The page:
In order to place on record all available particulars of the heroes of Lochbroom Parish who lost their lives in the Great War of 1914-1918, this work was begun in 1919.
Personal enquiry was made, and sometimes more than once, in every house concerned, and it is hoped that no hero’s name has been omitted, and that the information given is accurate.
In certain cases where natives of Lochbroom were absent from home at the outbreak of war, joining Colonial or American forces, it was almost by accident that they were heard of.
It is therefore possible that the total of eighty-five, a noble total for a sparsely populated Highland Parish, should be yet greater, and we shall deeply regret any unknown omission that may yet come to light.
In some cases the photographs desired could not be found, or did not exist, while in other cases the available details were all too scanty.
Yet it is hoped that the information actually recorded may help to keep fresh the remembrance of many of the very best of our young men when we who knew them have passed away.
While their loss to ourselves is irreparable, their noble example, shortly recorded herein, will live on after most of us are forgotten, and may help to ennoble succeeding generations, and raise higher still the lofty traditions of the Highlander in the way of duty and devotion.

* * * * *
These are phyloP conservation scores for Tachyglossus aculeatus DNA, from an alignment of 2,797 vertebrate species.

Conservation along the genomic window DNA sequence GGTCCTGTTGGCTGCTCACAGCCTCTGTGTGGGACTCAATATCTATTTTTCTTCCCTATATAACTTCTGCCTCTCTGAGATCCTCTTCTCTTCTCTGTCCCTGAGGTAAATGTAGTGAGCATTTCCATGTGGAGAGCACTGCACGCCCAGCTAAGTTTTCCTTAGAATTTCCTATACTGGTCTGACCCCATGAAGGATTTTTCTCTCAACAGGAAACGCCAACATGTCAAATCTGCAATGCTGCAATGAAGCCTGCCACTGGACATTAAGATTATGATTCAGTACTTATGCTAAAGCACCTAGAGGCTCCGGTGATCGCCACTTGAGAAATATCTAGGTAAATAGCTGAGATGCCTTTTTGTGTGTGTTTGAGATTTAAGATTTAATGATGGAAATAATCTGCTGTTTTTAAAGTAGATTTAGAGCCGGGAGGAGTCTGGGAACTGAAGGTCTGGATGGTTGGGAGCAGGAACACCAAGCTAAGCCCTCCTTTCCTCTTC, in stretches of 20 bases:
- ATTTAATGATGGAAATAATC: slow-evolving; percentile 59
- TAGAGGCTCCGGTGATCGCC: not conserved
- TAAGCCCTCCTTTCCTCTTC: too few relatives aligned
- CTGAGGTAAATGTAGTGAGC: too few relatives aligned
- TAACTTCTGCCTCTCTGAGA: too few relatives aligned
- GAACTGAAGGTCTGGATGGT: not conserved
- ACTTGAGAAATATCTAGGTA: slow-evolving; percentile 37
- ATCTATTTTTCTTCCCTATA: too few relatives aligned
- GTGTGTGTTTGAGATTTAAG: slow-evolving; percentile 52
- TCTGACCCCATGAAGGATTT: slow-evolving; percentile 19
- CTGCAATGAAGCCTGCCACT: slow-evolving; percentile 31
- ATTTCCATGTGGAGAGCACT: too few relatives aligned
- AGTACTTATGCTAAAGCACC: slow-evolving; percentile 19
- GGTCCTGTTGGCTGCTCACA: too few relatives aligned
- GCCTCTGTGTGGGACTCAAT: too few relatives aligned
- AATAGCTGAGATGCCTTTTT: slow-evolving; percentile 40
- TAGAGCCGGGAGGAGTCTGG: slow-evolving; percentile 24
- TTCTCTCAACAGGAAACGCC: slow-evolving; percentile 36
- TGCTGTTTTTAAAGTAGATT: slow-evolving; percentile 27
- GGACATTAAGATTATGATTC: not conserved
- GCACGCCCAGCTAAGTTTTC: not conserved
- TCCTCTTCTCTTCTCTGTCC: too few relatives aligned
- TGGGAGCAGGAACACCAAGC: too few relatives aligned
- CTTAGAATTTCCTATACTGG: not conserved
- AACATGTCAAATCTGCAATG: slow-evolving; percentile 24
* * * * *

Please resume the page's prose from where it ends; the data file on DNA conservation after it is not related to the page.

There is an alphabetical index of officers and other ranks for ready reference, but the particulars of each case are arranged chronologically in the order of the dates when each casualty was officially reported to have occurred.
Maps are inserted showing the districts of chief interest, and photographs of the scenes of battles, which will become historical, where our Lochbroom men died in a manner worthy of men. For many of these maps and photos we are indebted to the publishers of the Michelin Guide to the Battlefields (France), who kindly placed them at our disposal free of charge.
We heartily acknowledge the willing help given my many, sometimes in providing particulars obtained by them, sometimes in finding in France the photos specially wanted, sometimes in suggesting appropriate epitaphs, Gaelic and English, for each departed hero. Our very special thanks are here due to Alice, Lady Fowler of Braemore, who supplied valuable information otherwise quite unobtainable, also special pictures and photos, and, further, material financial help towards the heavy expense of the work, which, indeed, could never have appeared in the present form without her whole-hearted support.
Many deeds of individual heroism, scarcely mentioned herein, both the dead and of the living, might well be enlarged upon, and fuller details of the lives of the departed might be given. The scope of this work forbids such expansion, which would make the cost of a copy prohibitive to some of those who may be the most anxious to place one among their family archives.
While other parish memorials are now in progress which will record the names of our departed heroes, the fuller details given in these pages will supplement such memorials, and provide in every home where there is an empty chair “Monumentum aere perennius.”
J. W. FRASER.
23rd October, 1921.